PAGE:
Property taxes are assessed on real estate and tangible personal property (also called “personal property”) and are paid in arrears. Real estate taxes comprise of ad valorem taxes and non-ad valorem assessments, while personal property taxes are solely ad valorem. Tax bills are mailed on or around November 1 each year.
Florida law divides property tax responsibilities between two separate agencies: the property appraiser’s office and the tax collector’s office (our office). The property appraiser’s office assesses taxes, and the tax collector’s office collects the taxes in accordance with the property tax roll certified by the property appraiser each year. The TRIM (Truth in Millage) notice that you receive each year comes from the property appraiser’s office, and your tax bill comes from the tax collector’s office.
What are ad valorem taxes?
Ad valorem taxes are based on the assessed value of real estate, tangible personal property, and centrally assessed property.
Real estate – consists of all lands, building, structures, fixtures, and all improvements to land
For a business – consists of equipment used in conducting business (for example, machinery, office equipment, furniture, fixtures)
For a mobile home – consists of all attachments to the mobile home (for example, air conditioner, screened porch, cabana, carport)
Centrally assessed – consists of property utilized by railroads
The property appraiser's office establishes the assessed value, and the board of county commissioners, school board, and other levying authorities set the millage rates. One mill equals $1 per $1,000 of property value.
Ad Valorem Tax = (Assessment – Exemptions) x Millage Rate(s)
What are non-ad valorem assessments?
Non-ad valorem assessments are based on the value or benefit to the property. This list are some examples of non-ad valorem assessments:
Fire control, lighting, and landscaping – an annual fee assessed to every property in that district
Maintenance fee – an annual fee assessed to every property in that district (currently applies to Bayshore Gardens and Trailer Estates)
Lot clearing lien – a lien assessed by the county for physically clearing a property when the owner fails to keep the land cleared in accordance with local ordinance
Sewer, paving, drainage, and canal dredging – an amount assessed to every property for which Manatee County Public Works makes these improvements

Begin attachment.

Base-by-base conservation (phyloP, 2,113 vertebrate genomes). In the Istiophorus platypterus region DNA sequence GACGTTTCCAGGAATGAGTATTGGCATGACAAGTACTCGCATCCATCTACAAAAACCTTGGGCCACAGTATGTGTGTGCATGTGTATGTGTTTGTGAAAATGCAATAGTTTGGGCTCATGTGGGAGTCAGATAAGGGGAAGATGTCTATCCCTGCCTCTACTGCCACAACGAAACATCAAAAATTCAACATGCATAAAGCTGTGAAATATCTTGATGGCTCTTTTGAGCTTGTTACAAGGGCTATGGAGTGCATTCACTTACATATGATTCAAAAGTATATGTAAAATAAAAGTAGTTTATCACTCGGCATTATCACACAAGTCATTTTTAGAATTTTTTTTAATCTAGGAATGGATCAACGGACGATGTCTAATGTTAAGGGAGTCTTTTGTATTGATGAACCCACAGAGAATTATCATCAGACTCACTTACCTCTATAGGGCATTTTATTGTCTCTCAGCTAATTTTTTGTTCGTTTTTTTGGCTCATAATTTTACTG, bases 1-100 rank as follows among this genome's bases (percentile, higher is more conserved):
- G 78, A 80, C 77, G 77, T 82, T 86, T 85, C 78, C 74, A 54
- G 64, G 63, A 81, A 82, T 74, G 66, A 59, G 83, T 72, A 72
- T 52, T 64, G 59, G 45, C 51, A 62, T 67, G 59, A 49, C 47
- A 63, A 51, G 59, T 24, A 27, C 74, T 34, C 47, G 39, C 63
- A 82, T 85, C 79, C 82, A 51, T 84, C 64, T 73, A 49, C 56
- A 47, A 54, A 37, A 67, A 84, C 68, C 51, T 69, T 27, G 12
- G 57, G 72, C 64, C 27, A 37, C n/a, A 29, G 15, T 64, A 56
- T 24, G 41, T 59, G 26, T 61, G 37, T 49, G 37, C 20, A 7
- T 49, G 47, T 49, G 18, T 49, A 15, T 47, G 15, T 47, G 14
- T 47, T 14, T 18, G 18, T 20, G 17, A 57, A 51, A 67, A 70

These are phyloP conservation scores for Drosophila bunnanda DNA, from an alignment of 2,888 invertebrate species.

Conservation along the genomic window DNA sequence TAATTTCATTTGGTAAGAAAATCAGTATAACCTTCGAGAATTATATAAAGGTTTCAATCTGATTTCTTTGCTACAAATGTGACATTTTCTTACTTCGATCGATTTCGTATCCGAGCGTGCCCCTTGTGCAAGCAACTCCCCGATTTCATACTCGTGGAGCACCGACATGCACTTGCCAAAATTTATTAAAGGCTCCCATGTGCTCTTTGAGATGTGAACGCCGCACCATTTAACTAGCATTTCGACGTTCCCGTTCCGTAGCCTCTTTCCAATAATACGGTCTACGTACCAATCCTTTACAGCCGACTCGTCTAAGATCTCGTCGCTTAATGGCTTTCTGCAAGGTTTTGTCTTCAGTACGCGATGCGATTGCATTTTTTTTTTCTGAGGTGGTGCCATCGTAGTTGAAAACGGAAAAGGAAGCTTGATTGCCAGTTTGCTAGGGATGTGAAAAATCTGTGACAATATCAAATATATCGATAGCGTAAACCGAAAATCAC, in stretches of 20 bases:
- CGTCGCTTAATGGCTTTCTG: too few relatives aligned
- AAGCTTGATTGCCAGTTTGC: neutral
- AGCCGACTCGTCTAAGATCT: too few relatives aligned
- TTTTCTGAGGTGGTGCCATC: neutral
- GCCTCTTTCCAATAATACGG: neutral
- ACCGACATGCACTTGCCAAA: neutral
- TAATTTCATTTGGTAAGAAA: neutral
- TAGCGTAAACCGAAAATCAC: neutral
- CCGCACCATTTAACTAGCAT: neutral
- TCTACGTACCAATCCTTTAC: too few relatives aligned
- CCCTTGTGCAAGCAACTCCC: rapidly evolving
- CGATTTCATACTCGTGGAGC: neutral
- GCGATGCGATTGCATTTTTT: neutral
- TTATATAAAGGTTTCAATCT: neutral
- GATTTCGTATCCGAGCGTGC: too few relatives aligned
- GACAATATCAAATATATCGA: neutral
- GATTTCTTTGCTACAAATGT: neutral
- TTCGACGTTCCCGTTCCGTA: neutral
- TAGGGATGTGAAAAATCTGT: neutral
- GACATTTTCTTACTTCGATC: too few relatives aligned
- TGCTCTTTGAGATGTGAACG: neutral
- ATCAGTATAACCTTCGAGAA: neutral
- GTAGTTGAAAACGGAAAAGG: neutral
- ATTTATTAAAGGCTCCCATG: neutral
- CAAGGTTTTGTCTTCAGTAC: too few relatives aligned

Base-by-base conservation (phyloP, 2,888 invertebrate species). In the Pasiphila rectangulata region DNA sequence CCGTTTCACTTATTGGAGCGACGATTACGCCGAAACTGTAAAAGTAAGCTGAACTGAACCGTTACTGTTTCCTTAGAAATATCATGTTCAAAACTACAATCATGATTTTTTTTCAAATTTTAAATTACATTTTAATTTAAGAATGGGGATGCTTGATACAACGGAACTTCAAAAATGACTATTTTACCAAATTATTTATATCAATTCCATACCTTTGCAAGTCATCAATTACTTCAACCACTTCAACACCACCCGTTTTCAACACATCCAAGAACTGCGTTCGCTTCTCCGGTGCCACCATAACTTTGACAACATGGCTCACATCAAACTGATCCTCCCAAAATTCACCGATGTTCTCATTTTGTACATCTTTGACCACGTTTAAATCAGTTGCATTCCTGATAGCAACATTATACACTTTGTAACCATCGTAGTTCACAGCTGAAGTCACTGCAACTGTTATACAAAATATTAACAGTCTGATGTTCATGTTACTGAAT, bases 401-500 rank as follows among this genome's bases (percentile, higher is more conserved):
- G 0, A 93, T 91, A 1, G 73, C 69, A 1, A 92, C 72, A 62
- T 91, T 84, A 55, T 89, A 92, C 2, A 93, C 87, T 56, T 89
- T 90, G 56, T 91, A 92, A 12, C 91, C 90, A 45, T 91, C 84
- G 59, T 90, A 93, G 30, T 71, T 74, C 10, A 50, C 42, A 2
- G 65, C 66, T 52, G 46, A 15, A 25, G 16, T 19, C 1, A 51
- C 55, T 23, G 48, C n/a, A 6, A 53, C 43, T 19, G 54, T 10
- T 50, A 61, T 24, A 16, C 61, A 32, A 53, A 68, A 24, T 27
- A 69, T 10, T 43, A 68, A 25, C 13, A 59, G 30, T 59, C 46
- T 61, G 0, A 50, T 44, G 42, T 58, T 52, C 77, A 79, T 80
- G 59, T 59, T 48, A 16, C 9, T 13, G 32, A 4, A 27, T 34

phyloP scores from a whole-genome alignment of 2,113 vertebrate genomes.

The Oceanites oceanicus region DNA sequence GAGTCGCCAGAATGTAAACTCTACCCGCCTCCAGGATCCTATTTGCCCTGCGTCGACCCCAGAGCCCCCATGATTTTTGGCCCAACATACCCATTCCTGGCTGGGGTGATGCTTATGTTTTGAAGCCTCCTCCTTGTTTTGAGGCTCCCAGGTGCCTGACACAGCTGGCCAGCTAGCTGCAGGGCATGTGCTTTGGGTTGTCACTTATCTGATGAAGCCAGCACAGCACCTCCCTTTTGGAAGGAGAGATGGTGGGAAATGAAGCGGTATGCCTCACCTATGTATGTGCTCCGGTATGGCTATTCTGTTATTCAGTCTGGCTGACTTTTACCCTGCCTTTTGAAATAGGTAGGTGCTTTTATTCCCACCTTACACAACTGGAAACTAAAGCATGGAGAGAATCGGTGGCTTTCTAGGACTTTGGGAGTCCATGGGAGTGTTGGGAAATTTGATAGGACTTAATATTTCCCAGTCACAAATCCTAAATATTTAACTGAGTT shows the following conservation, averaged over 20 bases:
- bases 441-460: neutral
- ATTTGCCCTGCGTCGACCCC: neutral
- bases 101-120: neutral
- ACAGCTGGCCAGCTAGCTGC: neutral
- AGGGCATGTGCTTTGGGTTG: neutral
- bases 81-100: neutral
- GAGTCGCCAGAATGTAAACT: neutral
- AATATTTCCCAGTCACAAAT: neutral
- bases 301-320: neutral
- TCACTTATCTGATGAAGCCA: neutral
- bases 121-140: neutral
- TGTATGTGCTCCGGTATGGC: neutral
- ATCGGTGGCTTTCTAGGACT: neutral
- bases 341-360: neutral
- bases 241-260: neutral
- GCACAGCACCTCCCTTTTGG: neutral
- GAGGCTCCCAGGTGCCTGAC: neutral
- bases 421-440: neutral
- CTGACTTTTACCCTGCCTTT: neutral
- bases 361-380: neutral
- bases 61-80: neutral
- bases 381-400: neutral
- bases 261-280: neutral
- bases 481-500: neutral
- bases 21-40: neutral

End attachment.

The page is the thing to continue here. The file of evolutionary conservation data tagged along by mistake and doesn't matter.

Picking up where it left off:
Community development – an annual maintenance fee and debt service amount assessed to every property in that community district
Property Assessed Clean Energy (PACE) – for information, read our PACE publication (https://www.powerdms.com/public/MCTC/documents/1542153).
For questions concerning a non-ad valorem assessment, you must contact that specific district at the phone number listed on your tax bill, not the tax collector or property appraiser.
How do I apply for exemptions, such as the homestead exemption?
The Manatee County Property Appraiser’s office, a separate agency from the tax collector’s office, grants homestead and other property tax exemptions for real estate and personal property. If you have questions about exemptions, such as how they affect the taxable value, or if you would like to apply for exemptions, visit the Manatee County Property Appraiser website (https://www.manateepao.gov/).
What is the millage rate on my property tax bill?
Millage is the rate per $1,000 of value at which property is taxed. Each taxing authority (for example, school board, county commission, individual cities, mosquito control) sets its own millage rate. For more information, read our millage rates and taxing districts publication.
I just bought a piece of property, but I paid the taxes at closing. Why am I receiving a property tax bill?
Your taxes should have been pro-rated at the time of your real estate closing. However, many new property owners believe they actually paid the taxes at closing. Please contact your real estate agent, title company or attorney to review your closing documents with you and explain where and if credit was given between the buyer and seller regarding property taxes. The real estate agent, title company or attorney may be submitting payment to us for the taxes on your property, and until payment is received, taxes will show as unpaid. If your agent advises that taxes are paid, or if you are unsure about the status, you can verify whether payment has been posted to your account by visiting our property tax website.
Is it possible to make a partial payment for property taxes?
No. Partial payments are not accepted.
If my bank or mortgage company states they paid my taxes, why does your website show the taxes as "unpaid"?
Banks and mortgage companies traditionally use a mortgage servicer, who acts as a "middleman" between the tax collector and the bank or mortgage company. The mortgage servicer compiles all the payments for the banks and mortgage companies it services, and it transmits one or more large payment files to the tax collector electronically.